TC: It's the extra facilities on each company's micro that are causing the problems. If you write software that uses these extras it won't run.
MS: I don't like the machine at all and I can't stand the Spectrum!

As you have written two best seller Spectrum games was it a major effort to do so?

Not really. Although the second one was written to be purely a "Best Selling Game"!
JM: A horrible attitude!

Did you consciously force yourself to learn Z80 code?
stopped it being popular, and the lack of software.
AW: I believe it's failed already.

Why do you think it's failed!?

AW: There just hasn't been the software for it. The Psion software just isn't enough and it doesn't go far enough - it's just not on. It's not a games machine either. Most of the shop owners I've spoken to have had four QL's delivered, three of which have been faulty and one broken down. I haven't spoken to a shop keeper yet who has actually sold one!
Big K - Superstars - Matthew Smith - Tony Takoushi - Jeff Minter
"I don't like the MSX at all, I can't stand the Spectrum!". Shock horror.
MS: No, I was very fond of the Spectrum to begin with because it was similar to my eight-year-old machine with some form of colour, graphics and sound.

How about other new micros? The QL, for example?

It's a nice machine and there's no other way you could have a machine with two drives, so in that respect the QL is solid.

Do you think it will sell, though?

No, it's too late.
MS: It's the software that makes the machine and the QL could have found a place like the BBC.

AW: The BBC is special. It carries the three magic logos.

Is there any way of saving the QL? You all seem to agree that there are bits of the QL worth saving?

I don't think there's anything worth salvaging.
MS: Yes, there is!

If you were Sinclair you'd dump it?

MS: Sinclair could save it.
They went to all the trouble of developing their own video chip and missed off the one most important selling factor. The C64 sold mainly because of its video and SID chips. The Enterprise is too late, its add-ons look remarkably like dustbins. I can't think of anything more awful or hideous - they're like a 1960's architect's nightmare.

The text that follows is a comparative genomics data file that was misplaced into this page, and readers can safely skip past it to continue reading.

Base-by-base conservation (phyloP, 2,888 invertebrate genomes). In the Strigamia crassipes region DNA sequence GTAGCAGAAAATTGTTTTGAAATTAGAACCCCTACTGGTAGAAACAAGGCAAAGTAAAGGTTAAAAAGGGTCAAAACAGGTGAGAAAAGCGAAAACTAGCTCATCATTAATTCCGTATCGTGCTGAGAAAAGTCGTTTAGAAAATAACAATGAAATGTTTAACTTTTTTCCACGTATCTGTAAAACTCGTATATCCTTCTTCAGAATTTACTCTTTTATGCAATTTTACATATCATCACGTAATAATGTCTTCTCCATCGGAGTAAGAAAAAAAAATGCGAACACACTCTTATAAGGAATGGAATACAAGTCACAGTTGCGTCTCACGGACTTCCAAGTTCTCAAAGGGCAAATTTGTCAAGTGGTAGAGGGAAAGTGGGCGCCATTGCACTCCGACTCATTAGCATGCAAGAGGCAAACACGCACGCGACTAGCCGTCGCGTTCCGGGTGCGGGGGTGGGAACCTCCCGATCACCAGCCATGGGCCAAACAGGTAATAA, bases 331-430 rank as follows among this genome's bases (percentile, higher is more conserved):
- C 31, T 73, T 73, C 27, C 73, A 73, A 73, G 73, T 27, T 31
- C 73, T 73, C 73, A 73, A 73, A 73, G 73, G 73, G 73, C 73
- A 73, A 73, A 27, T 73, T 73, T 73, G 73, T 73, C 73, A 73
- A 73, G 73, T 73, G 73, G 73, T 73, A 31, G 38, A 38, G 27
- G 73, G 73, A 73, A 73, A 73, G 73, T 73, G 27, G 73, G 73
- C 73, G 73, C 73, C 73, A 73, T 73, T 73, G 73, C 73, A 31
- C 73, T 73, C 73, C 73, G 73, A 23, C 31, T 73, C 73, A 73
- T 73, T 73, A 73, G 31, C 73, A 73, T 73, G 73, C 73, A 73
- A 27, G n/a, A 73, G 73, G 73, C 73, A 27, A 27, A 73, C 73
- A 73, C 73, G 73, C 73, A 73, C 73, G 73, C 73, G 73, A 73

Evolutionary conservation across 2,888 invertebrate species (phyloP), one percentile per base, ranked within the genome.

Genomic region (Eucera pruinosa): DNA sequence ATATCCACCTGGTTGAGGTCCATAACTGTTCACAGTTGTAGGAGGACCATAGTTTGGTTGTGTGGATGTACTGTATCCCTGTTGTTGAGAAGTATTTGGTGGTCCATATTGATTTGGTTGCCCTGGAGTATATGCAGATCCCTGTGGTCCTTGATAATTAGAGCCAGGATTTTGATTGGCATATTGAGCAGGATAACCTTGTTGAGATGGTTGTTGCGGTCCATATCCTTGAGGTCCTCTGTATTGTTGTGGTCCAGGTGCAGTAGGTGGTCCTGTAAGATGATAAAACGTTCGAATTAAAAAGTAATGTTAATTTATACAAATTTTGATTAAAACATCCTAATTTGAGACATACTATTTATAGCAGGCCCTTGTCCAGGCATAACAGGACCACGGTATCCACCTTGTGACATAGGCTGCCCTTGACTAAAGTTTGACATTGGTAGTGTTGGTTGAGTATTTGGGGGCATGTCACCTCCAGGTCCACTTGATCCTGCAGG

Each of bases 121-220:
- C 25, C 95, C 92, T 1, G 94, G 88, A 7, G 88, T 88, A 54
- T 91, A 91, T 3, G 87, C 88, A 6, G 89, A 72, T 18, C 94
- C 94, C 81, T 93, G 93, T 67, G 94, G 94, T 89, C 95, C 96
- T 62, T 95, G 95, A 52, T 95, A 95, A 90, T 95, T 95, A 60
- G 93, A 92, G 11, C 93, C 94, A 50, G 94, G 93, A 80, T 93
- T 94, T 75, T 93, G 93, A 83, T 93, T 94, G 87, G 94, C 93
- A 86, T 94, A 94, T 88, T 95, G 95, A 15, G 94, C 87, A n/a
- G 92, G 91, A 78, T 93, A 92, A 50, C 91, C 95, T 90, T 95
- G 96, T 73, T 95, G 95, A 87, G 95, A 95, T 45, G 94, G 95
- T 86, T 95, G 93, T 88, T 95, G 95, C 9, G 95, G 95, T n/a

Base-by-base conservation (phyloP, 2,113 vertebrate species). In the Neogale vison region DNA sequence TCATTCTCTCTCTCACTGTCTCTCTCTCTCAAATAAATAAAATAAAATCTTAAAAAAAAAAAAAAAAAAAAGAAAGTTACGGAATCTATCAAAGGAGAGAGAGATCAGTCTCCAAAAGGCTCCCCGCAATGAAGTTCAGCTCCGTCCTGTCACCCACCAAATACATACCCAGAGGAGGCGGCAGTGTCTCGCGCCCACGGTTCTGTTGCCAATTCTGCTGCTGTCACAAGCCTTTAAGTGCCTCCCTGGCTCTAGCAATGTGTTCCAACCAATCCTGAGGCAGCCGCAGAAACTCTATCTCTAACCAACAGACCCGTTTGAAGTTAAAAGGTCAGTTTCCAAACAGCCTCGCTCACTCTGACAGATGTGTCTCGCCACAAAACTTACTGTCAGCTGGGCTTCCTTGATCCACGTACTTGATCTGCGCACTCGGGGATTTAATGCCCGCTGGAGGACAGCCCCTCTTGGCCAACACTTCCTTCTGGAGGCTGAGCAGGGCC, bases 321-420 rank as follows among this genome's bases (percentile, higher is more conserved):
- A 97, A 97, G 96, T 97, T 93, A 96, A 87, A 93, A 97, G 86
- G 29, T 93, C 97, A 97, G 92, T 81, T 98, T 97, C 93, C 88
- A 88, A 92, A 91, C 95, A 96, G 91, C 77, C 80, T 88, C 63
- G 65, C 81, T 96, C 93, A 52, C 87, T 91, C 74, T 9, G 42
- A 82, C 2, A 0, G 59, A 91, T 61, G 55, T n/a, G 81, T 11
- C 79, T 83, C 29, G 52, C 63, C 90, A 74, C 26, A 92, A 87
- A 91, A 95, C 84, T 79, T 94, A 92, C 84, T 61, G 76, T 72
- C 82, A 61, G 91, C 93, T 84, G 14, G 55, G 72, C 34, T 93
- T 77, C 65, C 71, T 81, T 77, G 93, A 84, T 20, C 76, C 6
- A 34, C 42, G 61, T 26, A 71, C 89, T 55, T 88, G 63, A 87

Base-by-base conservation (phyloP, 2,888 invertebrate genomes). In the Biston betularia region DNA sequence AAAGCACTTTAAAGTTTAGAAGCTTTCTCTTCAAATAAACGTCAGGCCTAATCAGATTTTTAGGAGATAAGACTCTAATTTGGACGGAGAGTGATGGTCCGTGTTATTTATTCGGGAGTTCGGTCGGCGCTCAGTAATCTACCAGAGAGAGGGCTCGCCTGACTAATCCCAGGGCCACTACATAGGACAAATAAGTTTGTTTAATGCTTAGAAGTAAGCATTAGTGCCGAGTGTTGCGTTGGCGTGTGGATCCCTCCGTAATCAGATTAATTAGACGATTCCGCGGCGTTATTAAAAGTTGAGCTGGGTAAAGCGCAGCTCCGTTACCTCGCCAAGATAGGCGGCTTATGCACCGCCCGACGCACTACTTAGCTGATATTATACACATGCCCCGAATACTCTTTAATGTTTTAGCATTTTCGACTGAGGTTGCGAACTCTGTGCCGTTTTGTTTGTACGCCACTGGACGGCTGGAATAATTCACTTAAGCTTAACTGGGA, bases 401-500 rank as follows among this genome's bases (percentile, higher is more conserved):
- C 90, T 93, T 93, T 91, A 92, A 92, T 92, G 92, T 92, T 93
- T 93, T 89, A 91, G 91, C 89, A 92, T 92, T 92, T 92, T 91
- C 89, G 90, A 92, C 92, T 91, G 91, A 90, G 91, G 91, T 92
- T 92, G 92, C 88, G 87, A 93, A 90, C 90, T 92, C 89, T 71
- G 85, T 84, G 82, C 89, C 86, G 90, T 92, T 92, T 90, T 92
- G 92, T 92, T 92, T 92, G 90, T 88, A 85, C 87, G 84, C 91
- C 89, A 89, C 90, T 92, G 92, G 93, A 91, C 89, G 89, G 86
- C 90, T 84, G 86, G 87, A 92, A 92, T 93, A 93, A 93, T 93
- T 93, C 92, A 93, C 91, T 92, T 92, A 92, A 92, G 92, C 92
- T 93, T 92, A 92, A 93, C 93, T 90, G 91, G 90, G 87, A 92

The Ronan Point of Computerdom?

AW: Yes! I'm not too sure who's writing for it but I definitely won't be.
TC: I'm the same as Andy.
JM: I would put Psychedelia on it because it's got superb colour
handling, but for other games I wouldn't bother. It had a potential to be an excellent games machine if it hadn't been for the missing sprites.
MS: Two years ago sprites weren't a big problem.
JM: Two years ago I would have said "Get it", despite the sprites; but it just didn't arrive on time. When I went to the launch at the Hippodrome it just didn't impress me enough to think, "Wow", whereas a year ago I did think "Wow".

What are your views on the Amstrad?

I was quite impressed with what I saw. It's the quality of the
TC: I've never seen one!
JM: Don't worry about it. The QL was a good idea - to have a nice, cheap 16-bit micro; but they cut it down from 16 bit for a start and they gave it relatively poor microdrives. If it had been released at the right time with the right software it would have been OK but it was pushed too early and it didn't deliver enough to carry it to big sales.

Is anyone here planning to write for the QL?

MS: Maybe a conversion, but it's the microdrives that

They've got to have 3 and a half inch drives and it's got to have Macintosh-type software.

How about the Enterprise?

MS: I really, really like that machine when it was announced.
JM: So did I!
MS: And I really liked the Atari at that time - and now, two years later, I still really like the Atari!
AW: I was singularly disappointed with the lack of hardware sprites.
Point Tower Block Collapse 1968
Ronan Point Tower Block, London. - suffered a structural collapse due to a gas explosion in May 1968.
BBC news report and video of aftermath available here.